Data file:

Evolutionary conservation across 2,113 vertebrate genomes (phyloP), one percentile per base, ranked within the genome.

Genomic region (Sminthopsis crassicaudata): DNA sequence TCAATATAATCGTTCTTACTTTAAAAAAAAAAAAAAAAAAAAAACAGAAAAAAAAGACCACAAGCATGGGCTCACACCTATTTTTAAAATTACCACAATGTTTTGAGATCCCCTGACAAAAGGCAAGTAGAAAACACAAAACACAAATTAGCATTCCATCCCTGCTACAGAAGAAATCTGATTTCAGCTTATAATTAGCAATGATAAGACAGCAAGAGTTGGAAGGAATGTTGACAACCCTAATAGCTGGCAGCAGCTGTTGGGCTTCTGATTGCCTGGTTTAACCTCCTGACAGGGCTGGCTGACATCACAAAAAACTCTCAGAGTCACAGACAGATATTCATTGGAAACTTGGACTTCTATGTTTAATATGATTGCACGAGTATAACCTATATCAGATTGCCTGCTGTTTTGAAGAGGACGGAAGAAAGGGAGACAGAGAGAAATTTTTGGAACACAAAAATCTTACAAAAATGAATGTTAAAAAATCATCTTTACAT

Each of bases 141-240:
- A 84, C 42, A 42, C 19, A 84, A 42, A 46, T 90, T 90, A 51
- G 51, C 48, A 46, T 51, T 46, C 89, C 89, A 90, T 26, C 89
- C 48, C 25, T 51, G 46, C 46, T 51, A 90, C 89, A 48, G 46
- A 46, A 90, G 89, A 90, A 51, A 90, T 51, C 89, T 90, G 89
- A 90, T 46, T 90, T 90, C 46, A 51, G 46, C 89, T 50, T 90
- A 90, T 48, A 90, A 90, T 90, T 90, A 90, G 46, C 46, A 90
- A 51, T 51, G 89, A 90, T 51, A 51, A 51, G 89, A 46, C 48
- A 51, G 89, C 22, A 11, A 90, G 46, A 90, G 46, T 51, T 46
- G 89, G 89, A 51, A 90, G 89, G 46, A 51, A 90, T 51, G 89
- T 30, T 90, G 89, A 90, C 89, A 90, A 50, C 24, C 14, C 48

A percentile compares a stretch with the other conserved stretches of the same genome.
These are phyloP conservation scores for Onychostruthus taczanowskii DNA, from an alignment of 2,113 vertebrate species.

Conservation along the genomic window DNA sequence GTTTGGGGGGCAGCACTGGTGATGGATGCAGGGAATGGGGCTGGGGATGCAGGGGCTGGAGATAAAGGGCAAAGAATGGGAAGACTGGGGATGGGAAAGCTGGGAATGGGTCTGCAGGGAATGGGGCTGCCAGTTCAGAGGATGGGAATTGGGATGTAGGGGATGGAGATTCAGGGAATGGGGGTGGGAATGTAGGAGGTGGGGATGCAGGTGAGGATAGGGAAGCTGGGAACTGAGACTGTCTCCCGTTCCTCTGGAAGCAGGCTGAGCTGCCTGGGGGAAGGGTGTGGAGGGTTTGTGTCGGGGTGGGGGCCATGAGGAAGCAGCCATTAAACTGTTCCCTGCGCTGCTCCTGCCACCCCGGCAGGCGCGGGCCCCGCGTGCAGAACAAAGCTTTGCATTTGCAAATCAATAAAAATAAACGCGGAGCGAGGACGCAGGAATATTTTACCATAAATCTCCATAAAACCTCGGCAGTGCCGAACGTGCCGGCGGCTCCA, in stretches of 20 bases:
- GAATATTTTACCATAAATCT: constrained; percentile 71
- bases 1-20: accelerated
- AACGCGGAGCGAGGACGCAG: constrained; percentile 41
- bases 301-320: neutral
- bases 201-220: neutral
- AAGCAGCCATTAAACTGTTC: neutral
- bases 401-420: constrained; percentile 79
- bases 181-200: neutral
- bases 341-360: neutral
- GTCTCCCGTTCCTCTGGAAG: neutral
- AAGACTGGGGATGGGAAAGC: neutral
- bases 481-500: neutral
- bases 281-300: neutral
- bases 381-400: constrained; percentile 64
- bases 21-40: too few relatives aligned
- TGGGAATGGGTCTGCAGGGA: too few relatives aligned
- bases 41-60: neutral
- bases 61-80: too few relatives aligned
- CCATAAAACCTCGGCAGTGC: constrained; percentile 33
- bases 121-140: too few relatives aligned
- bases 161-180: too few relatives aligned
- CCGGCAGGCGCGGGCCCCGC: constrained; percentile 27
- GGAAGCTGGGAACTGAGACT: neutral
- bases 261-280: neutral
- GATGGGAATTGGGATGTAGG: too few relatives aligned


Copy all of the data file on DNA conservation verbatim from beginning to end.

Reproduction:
Evolutionary conservation across 2,113 vertebrate genomes (phyloP), one percentile per base, ranked within the genome.

Genomic region (Sminthopsis crassicaudata): DNA sequence TCAATATAATCGTTCTTACTTTAAAAAAAAAAAAAAAAAAAAAACAGAAAAAAAAGACCACAAGCATGGGCTCACACCTATTTTTAAAATTACCACAATGTTTTGAGATCCCCTGACAAAAGGCAAGTAGAAAACACAAAACACAAATTAGCATTCCATCCCTGCTACAGAAGAAATCTGATTTCAGCTTATAATTAGCAATGATAAGACAGCAAGAGTTGGAAGGAATGTTGACAACCCTAATAGCTGGCAGCAGCTGTTGGGCTTCTGATTGCCTGGTTTAACCTCCTGACAGGGCTGGCTGACATCACAAAAAACTCTCAGAGTCACAGACAGATATTCATTGGAAACTTGGACTTCTATGTTTAATATGATTGCACGAGTATAACCTATATCAGATTGCCTGCTGTTTTGAAGAGGACGGAAGAAAGGGAGACAGAGAGAAATTTTTGGAACACAAAAATCTTACAAAAATGAATGTTAAAAAATCATCTTTACAT

Each of bases 141-240:
- A 84, C 42, A 42, C 19, A 84, A 42, A 46, T 90, T 90, A 51
- G 51, C 48, A 46, T 51, T 46, C 89, C 89, A 90, T 26, C 89
- C 48, C 25, T 51, G 46, C 46, T 51, A 90, C 89, A 48, G 46
- A 46, A 90, G 89, A 90, A 51, A 90, T 51, C 89, T 90, G 89
- A 90, T 46, T 90, T 90, C 46, A 51, G 46, C 89, T 50, T 90
- A 90, T 48, A 90, A 90, T 90, T 90, A 90, G 46, C 46, A 90
- A 51, T 51, G 89, A 90, T 51, A 51, A 51, G 89, A 46, C 48
- A 51, G 89, C 22, A 11, A 90, G 46, A 90, G 46, T 51, T 46
- G 89, G 89, A 51, A 90, G 89, G 46, A 51, A 90, T 51, G 89
- T 30, T 90, G 89, A 90, C 89, A 90, A 50, C 24, C 14, C 48

A percentile compares a stretch with the other conserved stretches of the same genome.
These are phyloP conservation scores for Onychostruthus taczanowskii DNA, from an alignment of 2,113 vertebrate species.

Conservation along the genomic window DNA sequence GTTTGGGGGGCAGCACTGGTGATGGATGCAGGGAATGGGGCTGGGGATGCAGGGGCTGGAGATAAAGGGCAAAGAATGGGAAGACTGGGGATGGGAAAGCTGGGAATGGGTCTGCAGGGAATGGGGCTGCCAGTTCAGAGGATGGGAATTGGGATGTAGGGGATGGAGATTCAGGGAATGGGGGTGGGAATGTAGGAGGTGGGGATGCAGGTGAGGATAGGGAAGCTGGGAACTGAGACTGTCTCCCGTTCCTCTGGAAGCAGGCTGAGCTGCCTGGGGGAAGGGTGTGGAGGGTTTGTGTCGGGGTGGGGGCCATGAGGAAGCAGCCATTAAACTGTTCCCTGCGCTGCTCCTGCCACCCCGGCAGGCGCGGGCCCCGCGTGCAGAACAAAGCTTTGCATTTGCAAATCAATAAAAATAAACGCGGAGCGAGGACGCAGGAATATTTTACCATAAATCTCCATAAAACCTCGGCAGTGCCGAACGTGCCGGCGGCTCCA, in stretches of 20 bases:
- GAATATTTTACCATAAATCT: constrained; percentile 71
- bases 1-20: accelerated
- AACGCGGAGCGAGGACGCAG: constrained; percentile 41
- bases 301-320: neutral
- bases 201-220: neutral
- AAGCAGCCATTAAACTGTTC: neutral
- bases 401-420: constrained; percentile 79
- bases 181-200: neutral
- bases 341-360: neutral
- GTCTCCCGTTCCTCTGGAAG: neutral
- AAGACTGGGGATGGGAAAGC: neutral
- bases 481-500: neutral
- bases 281-300: neutral
- bases 381-400: constrained; percentile 64
- bases 21-40: too few relatives aligned
- TGGGAATGGGTCTGCAGGGA: too few relatives aligned
- bases 41-60: neutral
- bases 61-80: too few relatives aligned
- CCATAAAACCTCGGCAGTGC: constrained; percentile 33
- bases 121-140: too few relatives aligned
- bases 161-180: too few relatives aligned
- CCGGCAGGCGCGGGCCCCGC: constrained; percentile 27
- GGAAGCTGGGAACTGAGACT: neutral
- bases 261-280: neutral
- GATGGGAATTGGGATGTAGG: too few relatives aligned